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1 ASHESHOV, NIK. Review of Kormchie zvezdy: Kniga liriki [Pilot stars: A book of lyric verse]. Obrazovanie (St. Petersburg) 12, no. 12 (December): 118—19 (third pagination).
In Russian. Criticizes Ivanov’s first collection for its outmoded classicism. Describes Ivanov as an “archival philologist” and contemporary double of Trediakovskii; regards him as lagging several centuries behind the times. Quotes from a few poems to illustrate the poet’s weaknesses.
2 BRIUSOV, VALERII. Review of Kormchie zvezdy: Kniga liriki [Pilot stars: A book of lyric verse]. Novyi puť (St. Petersburg), no. 3 (March): 212—14.
In Russian. Praises Ivanov’s mastery of versification technique, contrasted with the low level of knowledge prevalent among contemporary Russian poets. Comments on the poet’s sensitive use of rhyme and feeling for language, and underlines the relevance of his verse to contemporary preoccupations. Recommends the collection to poets and thoughtful readers, despite its occasional metrical and lexical awkwardnesses and general heaviness of style. Reprinted: 1990_10. Revised and enlarged: 1912.3 and 1975_4.
3 BRIUSOV, VALERII. “Russia.” The Athenaeum (London), no. 3949 (4 July): 22—25.
Surveys recent developments in Russian literature with particular reference to the religious and philosophical movement and to the journal Novyi puť. Mentions Ivanov’s lectures on Dionysus in Paris and provides a brief characterization of Pilot Stars (“he deals with such questions in his verses as ordinarily are treated in close-reasoned prose, but even while deciding them he remains a poet”). Underlines the poet’s innovative practices and loving attention to language.
4 IZMAILOV, A. “Nepomernye pretenzii” [Inordinate pretensions]. Novaia illiustratsiia (St. Petersburg), no. 6 (4 February): 46—48.
In Russian. Reviews Kormchie zvezdy [Pilot stars] for the literary journal published as a supplement to Birzhevye vedomosti. Singles out the collection alongside a volume of verse by I. S. Rukavashnikov as typical of the pretentiousness and lack of sincerity characteristic of current poetry, ignoring ordinary human life in favor of higher dimensions. Ivanov’s “lyric verse of the intellect” deals with abstract themes. Cites examples of his repetitive decadent style, concedes that some poems display simplicity and clarity, but finds that their “philosophical mysticism” precludes the lyrical element characteristic of the best poetry. Praises “Laeta.”
5 KRASNOV, PL. Review of Kormchie zvezdy: Kniga liriki [Pilot stars: A book of lyric verse]. Literaturnye vechera Novogo mira (St. Petersburg and Moscow), no. 8 (August): 511—12.
In Russian. Underlines Ivanov’s talent and technical accomplishment, his revival of archaic metres and old lexical forms, and use of classical reminiscences. Finds that these qualities are anulled by the overpowering “deadness” of his verse, regarded as scholastic exercises in versification bereft of real inspiration.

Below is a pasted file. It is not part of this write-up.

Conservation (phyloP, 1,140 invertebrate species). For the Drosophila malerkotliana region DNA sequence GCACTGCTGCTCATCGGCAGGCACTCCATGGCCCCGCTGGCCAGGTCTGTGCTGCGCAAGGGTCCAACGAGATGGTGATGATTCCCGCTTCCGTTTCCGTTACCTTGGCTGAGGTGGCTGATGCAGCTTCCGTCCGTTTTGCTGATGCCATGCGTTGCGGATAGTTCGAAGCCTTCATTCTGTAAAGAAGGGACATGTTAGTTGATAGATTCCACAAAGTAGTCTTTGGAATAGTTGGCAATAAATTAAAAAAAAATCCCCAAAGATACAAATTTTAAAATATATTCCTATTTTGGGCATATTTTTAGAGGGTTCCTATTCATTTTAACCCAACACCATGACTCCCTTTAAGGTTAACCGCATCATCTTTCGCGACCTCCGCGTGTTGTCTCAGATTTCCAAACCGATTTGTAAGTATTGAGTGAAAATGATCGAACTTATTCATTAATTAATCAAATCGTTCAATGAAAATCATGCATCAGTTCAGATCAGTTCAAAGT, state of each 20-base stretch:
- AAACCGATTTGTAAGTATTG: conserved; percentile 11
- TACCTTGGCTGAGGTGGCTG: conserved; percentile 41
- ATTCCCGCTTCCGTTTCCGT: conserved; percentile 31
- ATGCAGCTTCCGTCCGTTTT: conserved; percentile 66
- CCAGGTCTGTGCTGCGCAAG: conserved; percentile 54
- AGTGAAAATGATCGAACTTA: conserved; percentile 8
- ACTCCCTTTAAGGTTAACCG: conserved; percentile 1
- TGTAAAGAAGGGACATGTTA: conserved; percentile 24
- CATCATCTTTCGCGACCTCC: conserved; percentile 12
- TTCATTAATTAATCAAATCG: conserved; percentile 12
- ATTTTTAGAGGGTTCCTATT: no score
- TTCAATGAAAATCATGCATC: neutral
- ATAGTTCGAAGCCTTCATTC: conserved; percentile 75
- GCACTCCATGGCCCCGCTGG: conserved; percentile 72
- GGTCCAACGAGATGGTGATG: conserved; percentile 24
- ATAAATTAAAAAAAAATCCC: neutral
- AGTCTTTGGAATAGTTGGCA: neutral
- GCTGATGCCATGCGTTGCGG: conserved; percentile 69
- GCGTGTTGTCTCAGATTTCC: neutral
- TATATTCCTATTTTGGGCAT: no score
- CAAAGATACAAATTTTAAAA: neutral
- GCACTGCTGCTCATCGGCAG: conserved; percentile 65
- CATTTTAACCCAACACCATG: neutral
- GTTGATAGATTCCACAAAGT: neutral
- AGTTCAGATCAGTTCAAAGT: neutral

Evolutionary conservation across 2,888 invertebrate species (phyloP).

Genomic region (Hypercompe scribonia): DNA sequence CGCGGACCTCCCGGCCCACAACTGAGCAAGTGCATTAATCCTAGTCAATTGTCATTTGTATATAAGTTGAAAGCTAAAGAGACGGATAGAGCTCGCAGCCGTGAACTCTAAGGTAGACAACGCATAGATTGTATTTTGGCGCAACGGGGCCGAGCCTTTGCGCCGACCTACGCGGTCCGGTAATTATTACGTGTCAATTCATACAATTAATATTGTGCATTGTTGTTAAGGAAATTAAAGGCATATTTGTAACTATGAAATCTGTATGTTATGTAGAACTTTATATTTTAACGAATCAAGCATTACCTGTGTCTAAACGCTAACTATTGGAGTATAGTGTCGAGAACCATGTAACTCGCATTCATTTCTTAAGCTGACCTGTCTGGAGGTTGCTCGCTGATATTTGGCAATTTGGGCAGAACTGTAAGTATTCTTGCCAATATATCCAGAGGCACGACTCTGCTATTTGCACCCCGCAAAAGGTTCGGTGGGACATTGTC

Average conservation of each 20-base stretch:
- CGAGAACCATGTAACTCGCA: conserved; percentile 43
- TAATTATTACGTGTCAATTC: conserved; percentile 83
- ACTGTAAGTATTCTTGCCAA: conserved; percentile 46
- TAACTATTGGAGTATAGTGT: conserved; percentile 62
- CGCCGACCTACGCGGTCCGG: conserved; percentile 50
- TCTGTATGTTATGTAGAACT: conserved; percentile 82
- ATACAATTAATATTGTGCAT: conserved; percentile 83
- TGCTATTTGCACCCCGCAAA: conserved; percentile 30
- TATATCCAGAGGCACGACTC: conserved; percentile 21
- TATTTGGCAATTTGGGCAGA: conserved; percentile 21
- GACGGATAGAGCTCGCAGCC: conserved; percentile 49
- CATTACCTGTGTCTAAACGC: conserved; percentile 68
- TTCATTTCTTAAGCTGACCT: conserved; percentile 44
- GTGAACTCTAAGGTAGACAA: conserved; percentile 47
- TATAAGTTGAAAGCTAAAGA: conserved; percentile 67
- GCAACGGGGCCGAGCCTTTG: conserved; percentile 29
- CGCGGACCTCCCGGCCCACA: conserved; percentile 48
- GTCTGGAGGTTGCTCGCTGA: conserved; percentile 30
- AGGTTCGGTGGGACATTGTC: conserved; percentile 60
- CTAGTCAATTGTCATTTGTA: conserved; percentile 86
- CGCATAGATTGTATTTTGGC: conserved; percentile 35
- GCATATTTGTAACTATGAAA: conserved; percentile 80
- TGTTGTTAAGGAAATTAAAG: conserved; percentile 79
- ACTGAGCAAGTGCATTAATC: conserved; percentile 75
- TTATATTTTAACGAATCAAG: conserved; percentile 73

6 K[U]RS[INSKII, A. A.]. Review of Kormchie zvezdy: Kniga liriki [Pilot stars: A book of lyric verse]. Kur’er (Moscow), no. 88, 27 May, 3.
In Russian. Relates Ivanov’s collection to the tradition of “poetry of thought,” a type of art alien to the Slav soul. Finds that although an intellectual element is found in the verse of Baratynskii and Tiutchev, the element of lyrical feeling that accompanies their verse is entirely absent from the poetry of Ivanov, described as “deathly-cold.” Despite this lack of feeling, ranks Ivanov together with Bal’mont as a leading contemporary poet because of the formal and artistic beauty of his verse. For the attribution of the review (signed Krs) to Kursinskii, see Bialik (1972_4) and Kotrelev (1992_10).
7 NALIMOV, A. Review of Kormchie zvezdy: Kniga liriki [Pilot stars: A book of lyric verse]. Literaturnyi vestnik (St. Petersburg) 5, no. 4: 496—97.
In Russian. Emphasizes the scholarly character of Ivanov’s verse, its erudite terms of reference, mystic and metaphysical qualities, and archaic use of language. Finds that although the reader is aware of the poet’s efforts, he does not sense the magic of art.
8 N[IKOLAEV], P. Review of Kormchie zvezdy: Kniga liriki [Pilot stars: A book of lyric verse]. Khronika zhurnala Mir iskusstva, no. 14: 154.
In Russian. Characterizes Ivanov as a pedantic, bookish poet whose verse tires the reader through its obscure and archaic language. Comments that Ivanov’s love of poetry is, however, sincere, and that his efforts are therefore not devoid of interest. Compares his pioneering experiments with language
to those of Mallarmé, but finds that Ivanov is a less original and more imitative poet.
9 Review of Kormchie zvezdy: Kniga liriki [Pilot stars: A book of lyric verse]. Nabliudatel’ (St. Petersburg), no. 3 (March): 18—19 (second pagination).
In Russian. An unsigned review, published in the journal edited by A. P. Piatkovskii. Finds that Ivanov has demonstrated that it is not difficult even for the illiterate to write verse. Derides the titles of the volume’s sections and of individual poems. Relegates the book to the widespread category of poor poetry, relying only on rhyme and sound but bereft of thought, logic or imagination.
10 Review of Kormchie zvezdy: Kniga liriki [Pilot stars: A book of lyric verse]. Sem’ia (Moscow), no. 29 (20 July): 14.
In Russian. A short unsigned review, published in a weekly illustrated journal. Finds that Ivanov’s book could “provide interesting reading for the true connoisseur of poetry.” Although strange, its originality marks it out from the mass of hopelessly banal current poetry. Comments favorably on the “Ital’ianskie sonety” [Italian sonnets] and “Parizhskie epigrammy” [Paris epigrams].
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